On appeal, the providers shifted their approach under the Seventh Amendment to argue that providers have a common law cause of action against insurers, not just against patients. As a result, the panel remanded the Seventh Amendment claim, permitting Haller to re-plead it in district court. But as to the Takings Clause, the panel agreed with the district court, finding that “vague and speculative allegations of an unspecified diminution in future income are insufficient” to support such a claim. While allowing the case to continue at the district court level, the Second Circuit panel did not indicate how it would rule on the Seventh Amendment claim.

PHI Health, LLC et al. v. U.S. Department of Health and Human Services et al.

In PHI Health, providers challenged several implementing regulations under the Administrative Procedure Act (APA) and the Takings Clause of the Fifth Amendment, making similar constitutional arguments to those in Haller. Rather than press ahead with their constitutional claims, the plaintiffs moved to stay their case in light of certain regulations being vacated through other litigation. In September 2023, a district court in Kentucky permitted a stay of the case pending the resolution of appellate proceedings in cases brought by the Texas Medical Association (TMA) related to the arbitration process and QPA.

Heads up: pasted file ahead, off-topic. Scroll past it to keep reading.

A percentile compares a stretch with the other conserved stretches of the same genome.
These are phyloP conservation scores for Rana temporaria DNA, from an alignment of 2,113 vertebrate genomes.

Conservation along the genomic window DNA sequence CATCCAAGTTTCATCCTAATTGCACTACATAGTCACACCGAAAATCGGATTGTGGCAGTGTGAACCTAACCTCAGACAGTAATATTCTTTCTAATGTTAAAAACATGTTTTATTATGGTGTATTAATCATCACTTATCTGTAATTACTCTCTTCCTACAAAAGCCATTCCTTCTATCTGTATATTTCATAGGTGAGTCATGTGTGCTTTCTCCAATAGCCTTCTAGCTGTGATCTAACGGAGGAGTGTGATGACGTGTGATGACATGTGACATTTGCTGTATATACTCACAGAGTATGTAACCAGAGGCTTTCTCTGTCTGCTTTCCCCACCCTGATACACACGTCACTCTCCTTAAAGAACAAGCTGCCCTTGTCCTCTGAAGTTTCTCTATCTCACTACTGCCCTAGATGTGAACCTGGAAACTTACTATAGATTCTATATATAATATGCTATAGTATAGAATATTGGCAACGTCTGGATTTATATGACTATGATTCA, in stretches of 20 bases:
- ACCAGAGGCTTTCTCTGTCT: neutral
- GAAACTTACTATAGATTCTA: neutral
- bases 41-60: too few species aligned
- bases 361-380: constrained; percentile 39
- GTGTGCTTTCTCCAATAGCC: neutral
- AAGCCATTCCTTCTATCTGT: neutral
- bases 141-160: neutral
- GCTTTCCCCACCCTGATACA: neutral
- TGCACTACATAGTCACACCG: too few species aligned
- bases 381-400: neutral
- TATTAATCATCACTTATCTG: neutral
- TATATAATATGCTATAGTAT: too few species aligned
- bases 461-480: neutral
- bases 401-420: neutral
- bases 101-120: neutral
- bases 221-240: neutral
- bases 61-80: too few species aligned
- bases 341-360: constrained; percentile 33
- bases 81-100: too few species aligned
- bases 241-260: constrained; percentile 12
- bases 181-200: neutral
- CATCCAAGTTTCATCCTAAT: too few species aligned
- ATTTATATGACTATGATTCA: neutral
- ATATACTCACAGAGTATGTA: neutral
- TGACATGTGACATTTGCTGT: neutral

Neurological Surgery Practice of Long Island, PLLC v. U.S. Department of Health and Human Service et al.

In Neurological Surgery Practice, another New York provider brought a slew of claims under the Constitution and the APA. In its initial complaint, filed on April 20, 2023, the provider alleged that the “non-existent, delayed, or abysmally low reimbursement” for out-of-network services under the NSA’s arbitration process violates the Due Process Clause and Takings Clause of the Fifth Amendment. The complaint also included allegations that the administration violated its statutory obligations by failing to adopt certain procedures and policies regarding arbitration fees and operations.

In July 2023, the district court granted the government’s motion to dismiss, soundly rejecting the constitutional claims and finding that the provider failed “to identify an unambiguous statutory requirement that the defendants have skirted.” The provider filed a motion to file an amended complaint and preliminary injunction in October 2023, and briefing remains in progress.

Challenges to How Arbitration Entities Weigh Statutory Factors

The Biden administration’s regulations to implement the arbitration process under the NSA have drawn substantial litigation.

When the administration first sought to impose certain guardrails in September 2021 regarding how arbitration entities should weigh the relevant statutory factors, multiple providers filed lawsuits seeking to block the regulation to achieve the statute’s aim of containing health care costs. In response to a lawsuit brought by TMA in October 2021, a district court judge in Texas ultimately vacated that regulation nationwide in February 2022. Other providers challenging this regulation subsequently dismissed their own cases.

In response, the administration went back to the drawing board and issued a new final regulation seeking to put far more modest guardrails in place concerning the arbitration process. TMA sued again in September 2022 (TMA II), and the same district court judge vacated the regulation nationwide in February 2023.